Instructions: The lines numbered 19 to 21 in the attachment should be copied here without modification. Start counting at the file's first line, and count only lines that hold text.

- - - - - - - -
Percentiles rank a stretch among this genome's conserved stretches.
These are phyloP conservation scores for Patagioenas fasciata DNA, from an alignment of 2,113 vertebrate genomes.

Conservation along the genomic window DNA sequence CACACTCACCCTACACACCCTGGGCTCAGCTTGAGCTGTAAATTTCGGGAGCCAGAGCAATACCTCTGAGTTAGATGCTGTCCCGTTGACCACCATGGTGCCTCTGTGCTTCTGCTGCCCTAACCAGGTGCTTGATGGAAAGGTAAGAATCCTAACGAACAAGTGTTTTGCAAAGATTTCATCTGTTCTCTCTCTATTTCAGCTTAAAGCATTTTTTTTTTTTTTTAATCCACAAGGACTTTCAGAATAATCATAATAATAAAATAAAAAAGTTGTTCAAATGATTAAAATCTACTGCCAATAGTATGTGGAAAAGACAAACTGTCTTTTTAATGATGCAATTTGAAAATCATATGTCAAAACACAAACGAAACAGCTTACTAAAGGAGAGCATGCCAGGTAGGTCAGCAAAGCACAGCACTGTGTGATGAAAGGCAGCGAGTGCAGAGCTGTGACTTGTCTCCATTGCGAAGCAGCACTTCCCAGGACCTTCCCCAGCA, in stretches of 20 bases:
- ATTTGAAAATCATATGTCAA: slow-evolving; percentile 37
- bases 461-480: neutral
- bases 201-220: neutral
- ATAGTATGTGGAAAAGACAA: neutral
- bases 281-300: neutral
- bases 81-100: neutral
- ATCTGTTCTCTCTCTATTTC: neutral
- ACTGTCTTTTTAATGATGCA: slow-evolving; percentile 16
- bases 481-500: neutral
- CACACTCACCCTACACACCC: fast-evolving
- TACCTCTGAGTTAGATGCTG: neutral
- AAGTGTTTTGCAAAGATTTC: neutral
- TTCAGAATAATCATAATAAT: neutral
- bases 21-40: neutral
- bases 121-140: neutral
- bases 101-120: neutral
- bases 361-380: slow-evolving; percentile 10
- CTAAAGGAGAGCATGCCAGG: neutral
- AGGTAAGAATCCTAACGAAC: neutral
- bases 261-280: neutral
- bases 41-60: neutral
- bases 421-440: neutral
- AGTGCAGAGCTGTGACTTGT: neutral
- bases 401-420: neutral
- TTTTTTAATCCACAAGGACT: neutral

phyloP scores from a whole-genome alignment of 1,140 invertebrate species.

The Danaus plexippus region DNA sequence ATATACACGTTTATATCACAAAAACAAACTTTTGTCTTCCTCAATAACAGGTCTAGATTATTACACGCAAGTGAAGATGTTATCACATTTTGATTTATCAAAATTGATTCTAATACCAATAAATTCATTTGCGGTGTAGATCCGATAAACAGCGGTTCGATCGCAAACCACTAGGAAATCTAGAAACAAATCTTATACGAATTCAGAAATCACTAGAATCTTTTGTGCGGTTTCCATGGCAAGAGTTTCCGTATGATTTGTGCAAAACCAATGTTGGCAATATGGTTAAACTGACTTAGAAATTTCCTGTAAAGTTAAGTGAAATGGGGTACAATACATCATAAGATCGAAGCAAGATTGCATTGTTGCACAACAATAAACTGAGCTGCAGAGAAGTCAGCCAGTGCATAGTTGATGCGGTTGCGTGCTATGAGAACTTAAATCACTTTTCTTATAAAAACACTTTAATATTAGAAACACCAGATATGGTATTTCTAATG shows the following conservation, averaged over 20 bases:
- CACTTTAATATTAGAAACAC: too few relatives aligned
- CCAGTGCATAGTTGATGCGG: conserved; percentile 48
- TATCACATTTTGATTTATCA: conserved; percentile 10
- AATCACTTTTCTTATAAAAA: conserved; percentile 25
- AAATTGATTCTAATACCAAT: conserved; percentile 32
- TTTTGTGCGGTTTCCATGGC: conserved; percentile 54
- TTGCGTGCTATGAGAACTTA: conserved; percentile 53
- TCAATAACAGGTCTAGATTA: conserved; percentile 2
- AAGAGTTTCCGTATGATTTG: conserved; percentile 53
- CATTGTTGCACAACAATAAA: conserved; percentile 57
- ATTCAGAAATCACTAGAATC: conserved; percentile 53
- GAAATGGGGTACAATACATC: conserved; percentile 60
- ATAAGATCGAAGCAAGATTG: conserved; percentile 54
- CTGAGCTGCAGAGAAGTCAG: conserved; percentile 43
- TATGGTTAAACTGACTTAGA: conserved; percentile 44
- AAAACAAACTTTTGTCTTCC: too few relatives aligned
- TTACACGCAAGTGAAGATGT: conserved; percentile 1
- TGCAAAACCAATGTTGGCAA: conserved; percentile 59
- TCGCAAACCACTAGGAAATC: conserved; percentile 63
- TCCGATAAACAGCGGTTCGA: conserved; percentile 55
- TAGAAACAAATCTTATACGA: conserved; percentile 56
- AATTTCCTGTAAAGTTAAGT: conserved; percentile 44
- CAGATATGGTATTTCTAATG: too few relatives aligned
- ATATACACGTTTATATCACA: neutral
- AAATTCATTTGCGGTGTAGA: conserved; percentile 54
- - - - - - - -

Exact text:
- bases 101-120: neutral
- bases 361-380: slow-evolving; percentile 10
- CTAAAGGAGAGCATGCCAGG: neutral